There’s always a good reason to be happy it’s Friday and on April 7 my excitement heightened due to the new release of the Chainsmokers album “Memories … Do Not Open.” After my last article for The Mirror about the Chainsmokers’ top hit single “Something Just Like This,” I anticipated their album to be filled with the same EDM and house party vibe; however, Andrew Taggart and Alex Pall fell short of this expectation.
Spoiler alert: every song in the album has to do with the struggles of a young relationship. Although many college students can relate to the Chainsmokers’ messages, it gets annoyingly redundant after listening to the same basic idea for 12 songs in a row. In addition to the repetitive messages of the songs, Andrew Taggart’s flat vocals — which are featured in more than half of the songs — add another poor quality to the album. By placing Taggart at the forefront of the songs, the album demonstrates why Coldplay’s Chris Martin is the male singer in “Something Just Like This” — he can actually sing whereas Taggart can barely make it through spoken word phrases without straining his voice.
The album opens with a pop-rock ballad named “The One,” which initially feels like the Chainsmokers’ EDM hit song “Closer.” However, after the first minute of the song goes by, it becomes obvious that even though Taggart tried to mimic the quality of “Closer,” it only does so on an anti-climactic level. “The One” tells the story of a man being too wrapped up in “his own selfishness” to concentrate on the relationship. He discusses the importance of just breaking up the relationship, but admits that he doesn’t want to be the one to end it.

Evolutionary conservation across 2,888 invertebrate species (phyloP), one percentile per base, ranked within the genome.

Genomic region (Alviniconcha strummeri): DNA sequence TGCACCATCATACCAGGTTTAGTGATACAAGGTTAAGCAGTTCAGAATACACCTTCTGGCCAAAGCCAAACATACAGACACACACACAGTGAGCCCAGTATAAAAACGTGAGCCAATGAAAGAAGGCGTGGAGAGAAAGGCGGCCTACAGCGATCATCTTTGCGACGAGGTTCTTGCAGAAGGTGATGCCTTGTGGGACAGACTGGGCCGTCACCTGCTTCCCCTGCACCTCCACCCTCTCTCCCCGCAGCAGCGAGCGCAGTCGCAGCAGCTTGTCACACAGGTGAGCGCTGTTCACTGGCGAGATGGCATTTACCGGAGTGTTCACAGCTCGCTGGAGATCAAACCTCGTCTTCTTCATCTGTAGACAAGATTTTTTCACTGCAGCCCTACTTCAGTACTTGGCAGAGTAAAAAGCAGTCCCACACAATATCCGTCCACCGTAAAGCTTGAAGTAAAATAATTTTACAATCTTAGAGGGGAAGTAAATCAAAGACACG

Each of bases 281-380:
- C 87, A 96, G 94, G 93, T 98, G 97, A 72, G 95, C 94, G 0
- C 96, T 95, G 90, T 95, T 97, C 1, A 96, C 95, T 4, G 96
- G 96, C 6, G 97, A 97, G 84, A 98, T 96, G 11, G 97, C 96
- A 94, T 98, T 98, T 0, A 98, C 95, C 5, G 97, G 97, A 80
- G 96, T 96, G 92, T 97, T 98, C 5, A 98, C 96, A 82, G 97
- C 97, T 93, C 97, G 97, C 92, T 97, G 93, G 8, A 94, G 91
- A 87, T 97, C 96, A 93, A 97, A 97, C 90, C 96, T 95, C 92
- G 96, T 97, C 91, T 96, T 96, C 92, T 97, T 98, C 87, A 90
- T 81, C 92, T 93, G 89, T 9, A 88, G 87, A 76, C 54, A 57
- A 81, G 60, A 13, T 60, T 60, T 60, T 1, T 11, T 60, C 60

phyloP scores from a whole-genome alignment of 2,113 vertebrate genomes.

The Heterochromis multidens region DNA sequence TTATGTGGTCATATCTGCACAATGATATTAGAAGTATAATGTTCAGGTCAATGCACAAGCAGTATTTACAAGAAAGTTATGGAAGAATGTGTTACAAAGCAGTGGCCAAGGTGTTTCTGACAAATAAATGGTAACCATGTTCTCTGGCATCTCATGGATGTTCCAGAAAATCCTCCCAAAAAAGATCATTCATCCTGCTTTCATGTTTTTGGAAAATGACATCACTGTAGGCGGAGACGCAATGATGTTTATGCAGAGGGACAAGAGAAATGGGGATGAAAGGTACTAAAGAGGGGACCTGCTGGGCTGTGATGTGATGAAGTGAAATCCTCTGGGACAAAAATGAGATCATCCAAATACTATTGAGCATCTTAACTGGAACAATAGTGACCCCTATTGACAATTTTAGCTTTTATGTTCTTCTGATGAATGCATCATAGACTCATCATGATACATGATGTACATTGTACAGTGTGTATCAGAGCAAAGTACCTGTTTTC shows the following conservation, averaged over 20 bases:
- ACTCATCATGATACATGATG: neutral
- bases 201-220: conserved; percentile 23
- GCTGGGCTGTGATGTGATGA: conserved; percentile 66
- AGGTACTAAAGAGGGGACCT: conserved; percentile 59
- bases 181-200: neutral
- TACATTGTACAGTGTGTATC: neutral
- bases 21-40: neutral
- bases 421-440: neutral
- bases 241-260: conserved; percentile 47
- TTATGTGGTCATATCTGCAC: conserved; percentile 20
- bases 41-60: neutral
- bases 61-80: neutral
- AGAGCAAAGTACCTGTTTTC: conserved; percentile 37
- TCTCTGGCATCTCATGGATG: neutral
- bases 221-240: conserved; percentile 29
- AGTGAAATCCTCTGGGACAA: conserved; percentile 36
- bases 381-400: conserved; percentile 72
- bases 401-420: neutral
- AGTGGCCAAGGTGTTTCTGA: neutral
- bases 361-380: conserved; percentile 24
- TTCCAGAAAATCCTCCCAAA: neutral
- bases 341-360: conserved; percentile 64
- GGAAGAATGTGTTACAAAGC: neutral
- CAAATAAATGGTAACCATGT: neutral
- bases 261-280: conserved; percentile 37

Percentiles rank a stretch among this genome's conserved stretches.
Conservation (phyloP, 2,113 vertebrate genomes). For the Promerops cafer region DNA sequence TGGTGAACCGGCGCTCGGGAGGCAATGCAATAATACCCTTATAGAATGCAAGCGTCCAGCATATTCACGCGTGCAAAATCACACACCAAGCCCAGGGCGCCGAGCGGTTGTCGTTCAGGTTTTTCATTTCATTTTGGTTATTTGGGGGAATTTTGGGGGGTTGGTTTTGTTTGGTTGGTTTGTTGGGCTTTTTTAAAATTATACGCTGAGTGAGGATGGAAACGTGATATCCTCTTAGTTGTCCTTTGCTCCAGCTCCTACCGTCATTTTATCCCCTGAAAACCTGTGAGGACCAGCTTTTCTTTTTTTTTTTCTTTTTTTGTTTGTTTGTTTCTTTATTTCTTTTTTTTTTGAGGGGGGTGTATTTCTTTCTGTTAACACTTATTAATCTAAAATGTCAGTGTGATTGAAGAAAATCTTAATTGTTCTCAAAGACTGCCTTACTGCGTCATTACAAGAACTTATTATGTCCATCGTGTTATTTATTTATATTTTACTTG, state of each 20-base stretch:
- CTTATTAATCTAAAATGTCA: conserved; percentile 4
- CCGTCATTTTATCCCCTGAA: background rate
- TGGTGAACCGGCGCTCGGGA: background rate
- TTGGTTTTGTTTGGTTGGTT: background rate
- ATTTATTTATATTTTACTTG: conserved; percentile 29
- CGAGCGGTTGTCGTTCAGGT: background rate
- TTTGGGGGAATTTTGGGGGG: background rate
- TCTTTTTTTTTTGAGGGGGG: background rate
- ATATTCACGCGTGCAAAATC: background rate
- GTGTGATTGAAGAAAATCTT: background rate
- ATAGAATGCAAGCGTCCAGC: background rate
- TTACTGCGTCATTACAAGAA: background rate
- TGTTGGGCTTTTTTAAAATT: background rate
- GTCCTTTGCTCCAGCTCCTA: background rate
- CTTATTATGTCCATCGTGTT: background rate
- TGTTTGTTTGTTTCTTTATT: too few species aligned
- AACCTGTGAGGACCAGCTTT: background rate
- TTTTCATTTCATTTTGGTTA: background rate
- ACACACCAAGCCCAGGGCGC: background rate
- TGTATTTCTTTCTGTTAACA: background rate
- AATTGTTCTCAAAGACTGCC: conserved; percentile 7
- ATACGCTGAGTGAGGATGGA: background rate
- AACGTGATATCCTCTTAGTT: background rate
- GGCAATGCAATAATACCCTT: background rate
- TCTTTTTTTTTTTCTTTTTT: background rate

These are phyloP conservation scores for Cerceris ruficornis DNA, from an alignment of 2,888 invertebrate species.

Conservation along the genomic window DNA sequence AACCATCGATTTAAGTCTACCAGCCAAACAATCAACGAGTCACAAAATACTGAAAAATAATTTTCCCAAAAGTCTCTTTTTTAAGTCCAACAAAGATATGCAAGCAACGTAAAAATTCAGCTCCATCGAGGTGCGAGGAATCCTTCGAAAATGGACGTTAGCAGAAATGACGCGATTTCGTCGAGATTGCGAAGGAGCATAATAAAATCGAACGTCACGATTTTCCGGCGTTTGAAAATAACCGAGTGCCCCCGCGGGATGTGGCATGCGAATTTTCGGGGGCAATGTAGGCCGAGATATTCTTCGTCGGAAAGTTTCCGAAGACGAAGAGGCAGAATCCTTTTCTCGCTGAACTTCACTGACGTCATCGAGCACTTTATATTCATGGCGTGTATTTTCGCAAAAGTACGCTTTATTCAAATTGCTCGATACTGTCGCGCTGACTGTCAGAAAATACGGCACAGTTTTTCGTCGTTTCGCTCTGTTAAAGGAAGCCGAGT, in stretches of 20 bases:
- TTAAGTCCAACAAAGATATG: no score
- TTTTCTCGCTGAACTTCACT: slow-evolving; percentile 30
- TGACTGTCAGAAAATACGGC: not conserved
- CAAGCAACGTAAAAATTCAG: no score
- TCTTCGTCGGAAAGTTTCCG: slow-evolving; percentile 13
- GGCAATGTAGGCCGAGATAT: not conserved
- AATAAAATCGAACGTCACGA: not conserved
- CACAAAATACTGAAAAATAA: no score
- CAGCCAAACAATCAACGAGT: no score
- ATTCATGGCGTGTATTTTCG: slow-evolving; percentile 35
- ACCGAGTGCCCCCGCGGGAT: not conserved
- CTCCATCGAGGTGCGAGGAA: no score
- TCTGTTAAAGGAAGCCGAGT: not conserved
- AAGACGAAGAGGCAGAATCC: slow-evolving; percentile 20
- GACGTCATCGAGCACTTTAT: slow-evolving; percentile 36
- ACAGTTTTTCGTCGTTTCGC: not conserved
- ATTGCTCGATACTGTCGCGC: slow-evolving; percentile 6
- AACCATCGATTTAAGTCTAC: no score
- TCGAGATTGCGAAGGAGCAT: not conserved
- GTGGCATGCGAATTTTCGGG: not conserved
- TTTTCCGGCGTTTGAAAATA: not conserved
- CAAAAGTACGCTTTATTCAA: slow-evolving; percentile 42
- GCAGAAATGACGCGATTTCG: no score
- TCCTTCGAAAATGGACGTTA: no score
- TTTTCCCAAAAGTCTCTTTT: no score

Following “The One” is another pop-rock tune called “Break Up Every Night,” which (shockingly) is about a relationship that is on the rocks. Carrying a slightly sexist message, Taggart’s vocals play around with the typical stereotype of an indecisive girlfriend whose numerous emotions are the cause for breakup.
Despite the lackluster album as a whole, there are a couple songs that are worth the listen. “Wake Up Alone” features R&B singer Jhene Aiko and at the the conclusion of the album, Florida Georgia Line makes an appearance in “Last Day Alive.” Florida Georgia Line’s famous harmonies open the song and are later joined by Taggart and Pall’s iconic EDM pulsing rhythms. Incorporating FGL as well as Jhene Aiko into their album proved to be a beneficial decision for the Chainsmokers because those songs (along with “Something Just Like This”) provide the anticipated vocal harmonies and house-party rhythms that the rest of the album lacks.
Even though “Memories … Do Not Open” provided sub-par compositions, according to Official Charts, the album shows that it managed to soar. Currently holding onto the No. 1 spot on iTunes, the album is also set to take Billboard’s No. 1 spot on their next week’s top 200 chart, which will be released on April 17, as it is currently at spot No 3.